Course Guide Information | Who should Enroll? | Learning Objectives | Description | Expectations | Grades
Course Guide Information:
Who Should Enroll?
This course is open to undergraduate and graduate students with instructor's consent, who have some experience in – and strong interests in:
- Developing skills related to authoring a scholarly multi-media web page on a topic of personal interest related to "Food Systems".
- Developing skills in using library resources and google search to gather reliable and relevant literature.
- Developing independent learning skills in a (primarily) on-line learning community.
There are two main expected learning outcomes for this class. The first one is related to learning independently a topic of personal interest related to "Food Systems" and the second one is related to documenting the learning through authoring a multi-media web page.
Learning about World's Food Systems Issues: Through the collective efforts of students enrolled in this class, participants will gain knowledge and understanding of a few issues related to global agriculture or food system emphasizing multiple perspectives. Thus, class participants will gain competence in discussing (international) agricultural issues.
Authoring multi-media web pages: Using the "Knowleldge Administration" page editor referred to as the "KbAdmin" tools, which is structured as a database of indiviual pages cross-linked to one another, participants will learn basic "Html" codes, just enough to design effective multi-media, attractive and informative web page.
Putting the two together: Combining the two objectives of the courses, participants will:
- Learn how to learn ("life-long learning skills) using the resources of today's Google World, using a topic of your choice;
- Engage in creation of scholarly course content for future students in the class, relying on independent work in a team-oriented effort;
- Authoring and "publishing" a scholarly products on-line, gaining hands-on experience in web page design.
There are no lecture. This course first meet at the library where librarians instruct participants on using library resources effectively and searching for reference material. Then, a couple of sessions are dedicated to providing participants with a basic understanding of html and page design.
The classroom environment and the website have been designed to create an inclusive learning community.
Expectations: What am I expected to do in this class?
Students will be expected to demonstrate newly gained insights in their chosen topic of interest.
Example of broadly defined topic areas are as follows:
- Diversity of agricultural systems and food systems around the world;
- Historical, social, economic and political forces that shape rapid changes in agriculture around both "developed" nations and "developing" nations;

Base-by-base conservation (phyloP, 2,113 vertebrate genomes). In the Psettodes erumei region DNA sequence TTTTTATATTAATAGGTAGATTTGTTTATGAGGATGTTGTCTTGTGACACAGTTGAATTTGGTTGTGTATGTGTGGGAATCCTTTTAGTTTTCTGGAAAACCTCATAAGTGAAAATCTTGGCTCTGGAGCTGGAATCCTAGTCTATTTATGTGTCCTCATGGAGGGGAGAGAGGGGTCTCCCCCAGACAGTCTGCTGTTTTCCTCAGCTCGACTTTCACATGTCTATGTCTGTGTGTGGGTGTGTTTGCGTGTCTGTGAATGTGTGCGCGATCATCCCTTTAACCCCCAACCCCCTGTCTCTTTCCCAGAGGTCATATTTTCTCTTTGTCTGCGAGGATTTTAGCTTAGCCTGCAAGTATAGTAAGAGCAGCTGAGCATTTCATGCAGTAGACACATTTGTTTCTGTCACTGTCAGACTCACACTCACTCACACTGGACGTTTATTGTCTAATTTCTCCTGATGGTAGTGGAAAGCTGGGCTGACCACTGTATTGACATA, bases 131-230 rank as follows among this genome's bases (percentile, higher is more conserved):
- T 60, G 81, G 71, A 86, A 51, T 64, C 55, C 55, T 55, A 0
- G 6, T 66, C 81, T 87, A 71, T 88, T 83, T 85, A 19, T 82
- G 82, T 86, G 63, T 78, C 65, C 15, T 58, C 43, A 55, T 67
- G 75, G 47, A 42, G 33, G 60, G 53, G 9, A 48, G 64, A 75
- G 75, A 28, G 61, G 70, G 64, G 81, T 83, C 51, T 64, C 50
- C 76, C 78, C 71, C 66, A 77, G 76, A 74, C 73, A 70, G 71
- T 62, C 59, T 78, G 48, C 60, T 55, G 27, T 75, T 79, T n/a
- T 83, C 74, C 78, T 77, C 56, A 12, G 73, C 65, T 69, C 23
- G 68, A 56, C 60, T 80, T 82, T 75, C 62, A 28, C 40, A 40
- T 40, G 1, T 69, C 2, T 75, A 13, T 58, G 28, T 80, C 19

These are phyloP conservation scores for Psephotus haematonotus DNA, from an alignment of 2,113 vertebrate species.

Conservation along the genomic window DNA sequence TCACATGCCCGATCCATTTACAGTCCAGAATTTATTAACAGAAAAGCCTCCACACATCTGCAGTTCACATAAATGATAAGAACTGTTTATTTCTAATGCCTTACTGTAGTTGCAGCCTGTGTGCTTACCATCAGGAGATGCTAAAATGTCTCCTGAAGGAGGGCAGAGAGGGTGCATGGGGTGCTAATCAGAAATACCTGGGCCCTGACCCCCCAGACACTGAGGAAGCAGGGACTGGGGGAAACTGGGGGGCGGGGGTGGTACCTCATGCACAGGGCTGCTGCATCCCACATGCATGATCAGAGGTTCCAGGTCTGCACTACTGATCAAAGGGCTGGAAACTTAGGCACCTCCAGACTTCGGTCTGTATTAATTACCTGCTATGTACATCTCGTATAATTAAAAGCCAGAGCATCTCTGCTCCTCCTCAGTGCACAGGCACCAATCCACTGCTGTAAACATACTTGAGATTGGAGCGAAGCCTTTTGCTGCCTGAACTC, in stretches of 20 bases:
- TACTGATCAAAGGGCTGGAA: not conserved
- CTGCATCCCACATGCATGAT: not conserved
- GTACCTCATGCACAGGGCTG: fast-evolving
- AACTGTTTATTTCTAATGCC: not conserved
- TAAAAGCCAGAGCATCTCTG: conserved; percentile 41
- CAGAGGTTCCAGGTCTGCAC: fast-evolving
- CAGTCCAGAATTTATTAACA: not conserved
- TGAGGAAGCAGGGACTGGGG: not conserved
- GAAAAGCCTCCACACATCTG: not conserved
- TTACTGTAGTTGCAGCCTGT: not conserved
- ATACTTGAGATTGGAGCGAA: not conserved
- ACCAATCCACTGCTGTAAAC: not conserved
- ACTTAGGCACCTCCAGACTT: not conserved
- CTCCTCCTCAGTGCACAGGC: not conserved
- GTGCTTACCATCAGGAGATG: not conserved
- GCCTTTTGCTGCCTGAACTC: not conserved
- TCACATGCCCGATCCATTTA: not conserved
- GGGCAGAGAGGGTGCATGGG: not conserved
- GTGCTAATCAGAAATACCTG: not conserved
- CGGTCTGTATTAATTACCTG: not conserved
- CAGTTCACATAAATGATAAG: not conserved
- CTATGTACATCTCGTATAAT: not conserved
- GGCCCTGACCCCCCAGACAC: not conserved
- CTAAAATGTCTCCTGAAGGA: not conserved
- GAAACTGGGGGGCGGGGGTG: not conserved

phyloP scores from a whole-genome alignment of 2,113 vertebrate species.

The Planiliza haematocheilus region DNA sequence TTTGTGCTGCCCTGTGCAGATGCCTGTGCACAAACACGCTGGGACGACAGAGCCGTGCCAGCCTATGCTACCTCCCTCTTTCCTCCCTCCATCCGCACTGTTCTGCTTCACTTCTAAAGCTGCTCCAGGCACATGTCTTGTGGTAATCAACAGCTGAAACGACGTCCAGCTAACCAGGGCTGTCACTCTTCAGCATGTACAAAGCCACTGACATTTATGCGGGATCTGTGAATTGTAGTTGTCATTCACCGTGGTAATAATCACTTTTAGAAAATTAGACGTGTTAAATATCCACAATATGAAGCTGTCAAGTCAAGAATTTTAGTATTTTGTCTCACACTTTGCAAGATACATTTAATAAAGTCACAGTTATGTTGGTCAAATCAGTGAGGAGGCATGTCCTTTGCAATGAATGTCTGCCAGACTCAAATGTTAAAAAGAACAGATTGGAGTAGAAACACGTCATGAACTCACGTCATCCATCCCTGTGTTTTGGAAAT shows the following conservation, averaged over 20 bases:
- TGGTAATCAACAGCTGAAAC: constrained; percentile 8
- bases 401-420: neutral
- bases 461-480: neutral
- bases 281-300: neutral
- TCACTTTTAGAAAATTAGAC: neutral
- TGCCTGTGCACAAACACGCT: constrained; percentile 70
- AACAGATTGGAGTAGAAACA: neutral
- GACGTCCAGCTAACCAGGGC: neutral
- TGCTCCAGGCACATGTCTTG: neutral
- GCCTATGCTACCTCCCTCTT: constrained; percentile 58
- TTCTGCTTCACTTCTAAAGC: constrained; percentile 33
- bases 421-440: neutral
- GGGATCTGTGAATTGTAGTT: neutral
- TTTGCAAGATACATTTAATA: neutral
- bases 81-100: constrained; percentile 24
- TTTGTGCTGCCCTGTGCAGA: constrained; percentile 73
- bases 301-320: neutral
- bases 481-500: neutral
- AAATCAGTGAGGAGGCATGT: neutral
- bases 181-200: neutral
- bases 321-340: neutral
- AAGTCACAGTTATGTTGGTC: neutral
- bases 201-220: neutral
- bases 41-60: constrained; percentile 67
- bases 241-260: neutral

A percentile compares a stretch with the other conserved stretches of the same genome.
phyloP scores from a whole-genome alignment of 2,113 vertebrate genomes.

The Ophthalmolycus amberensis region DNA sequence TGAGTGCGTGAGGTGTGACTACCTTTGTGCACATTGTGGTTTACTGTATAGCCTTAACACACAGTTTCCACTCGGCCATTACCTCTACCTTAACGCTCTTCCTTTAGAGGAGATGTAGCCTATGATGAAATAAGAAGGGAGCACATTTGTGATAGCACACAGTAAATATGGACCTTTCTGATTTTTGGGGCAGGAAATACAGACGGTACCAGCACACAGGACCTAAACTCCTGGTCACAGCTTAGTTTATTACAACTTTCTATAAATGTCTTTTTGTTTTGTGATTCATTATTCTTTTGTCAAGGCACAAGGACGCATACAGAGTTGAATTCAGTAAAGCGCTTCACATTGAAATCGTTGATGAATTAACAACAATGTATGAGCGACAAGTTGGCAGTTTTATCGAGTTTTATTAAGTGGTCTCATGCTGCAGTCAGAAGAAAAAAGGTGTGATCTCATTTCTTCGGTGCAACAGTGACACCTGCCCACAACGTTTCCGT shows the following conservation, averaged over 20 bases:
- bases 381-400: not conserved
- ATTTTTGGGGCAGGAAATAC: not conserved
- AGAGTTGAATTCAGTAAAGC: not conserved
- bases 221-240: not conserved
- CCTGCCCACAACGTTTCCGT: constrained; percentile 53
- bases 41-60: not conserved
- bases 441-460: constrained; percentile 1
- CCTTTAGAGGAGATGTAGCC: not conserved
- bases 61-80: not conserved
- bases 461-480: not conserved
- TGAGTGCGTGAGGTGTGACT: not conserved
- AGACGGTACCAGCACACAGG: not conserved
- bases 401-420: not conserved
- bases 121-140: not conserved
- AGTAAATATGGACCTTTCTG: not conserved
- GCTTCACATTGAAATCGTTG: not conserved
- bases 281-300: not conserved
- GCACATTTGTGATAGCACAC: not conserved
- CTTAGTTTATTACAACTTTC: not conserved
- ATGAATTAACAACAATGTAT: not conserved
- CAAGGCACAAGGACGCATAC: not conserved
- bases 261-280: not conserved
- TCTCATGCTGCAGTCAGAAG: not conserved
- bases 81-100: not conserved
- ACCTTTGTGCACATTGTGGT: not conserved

- Increased interdependence of agricultural industries around the world;
- Relationships (linkages) and connections between or among the components of a Food Systems and, for example:
- Environmental concerns;
- Immigration issues;
- International Trade;
- Cultural differences;
- Women's empowerment;
- Emerging issues such as climate change, sustainability, (global) health, etc.
Working in a mix environment of a "learning community of independent learners," students will:
- Identify a topic of interest (see for example a list of animal agriculture topic at the additional resources page);
- With the help of library services, search for relevant scientific citations, technical papers and media stories related to a food system related topic;
- Complete a blog entry every week as a way to share ideas, progress, issues and to find solutions among fellows class participants;
- Learn how to use KbAdmin in the context of designing effective web page;
- Learn the step of Critical thinking skills for university students.
Using a pre-designed template, each student will construct over a period of multiple weeks their individual web page including any of the multiple components of a well-designed multi-media learning environment:
- images and for example animated gif,
- Audio recording interviews with "expert",
- Links to other sites (within dairynutrient.wisc.edu and from external sites),
- Proper citation list or resource.
Grades: How will I earn my grade?
To earn your grade in the class, you are expected:
- To complete weekly "blog" entries as as way to document your "short term" progress and as a way to share ideas and concerns with other students.
- To document your work with a mid-term oral presentation using a draft web page as supporting material.
- To make a final end-of semester oral presentation;
- To complete a scholarly web-page that could be used as resource material of other students interested in your topic;
- To complete course survey and course evaluation throughout the semester.
The grading system has been designed to help you earn grade by: a) sharing with others, b) document weekly progress and 3) documenting your independent learning with a web page. The contribution of each component to the final grade is presented below.
The grades for the class will be assigned as in the following Table.
Tentative Final Grade: F = 35 or less, D = 36-41; C = 42-47; B = 48-53; A = 54 or higher.
|Blog entries (summary & questions)
|Mid-term presentation / draft web page
||03/21 & 03/28
|Final oral presentation
||05/02 & 05/09
|Final web site (10 pts from peers and 10 pts from instructors' team)
||05/02 & 05/09
|Completion of course formative and summative evaluations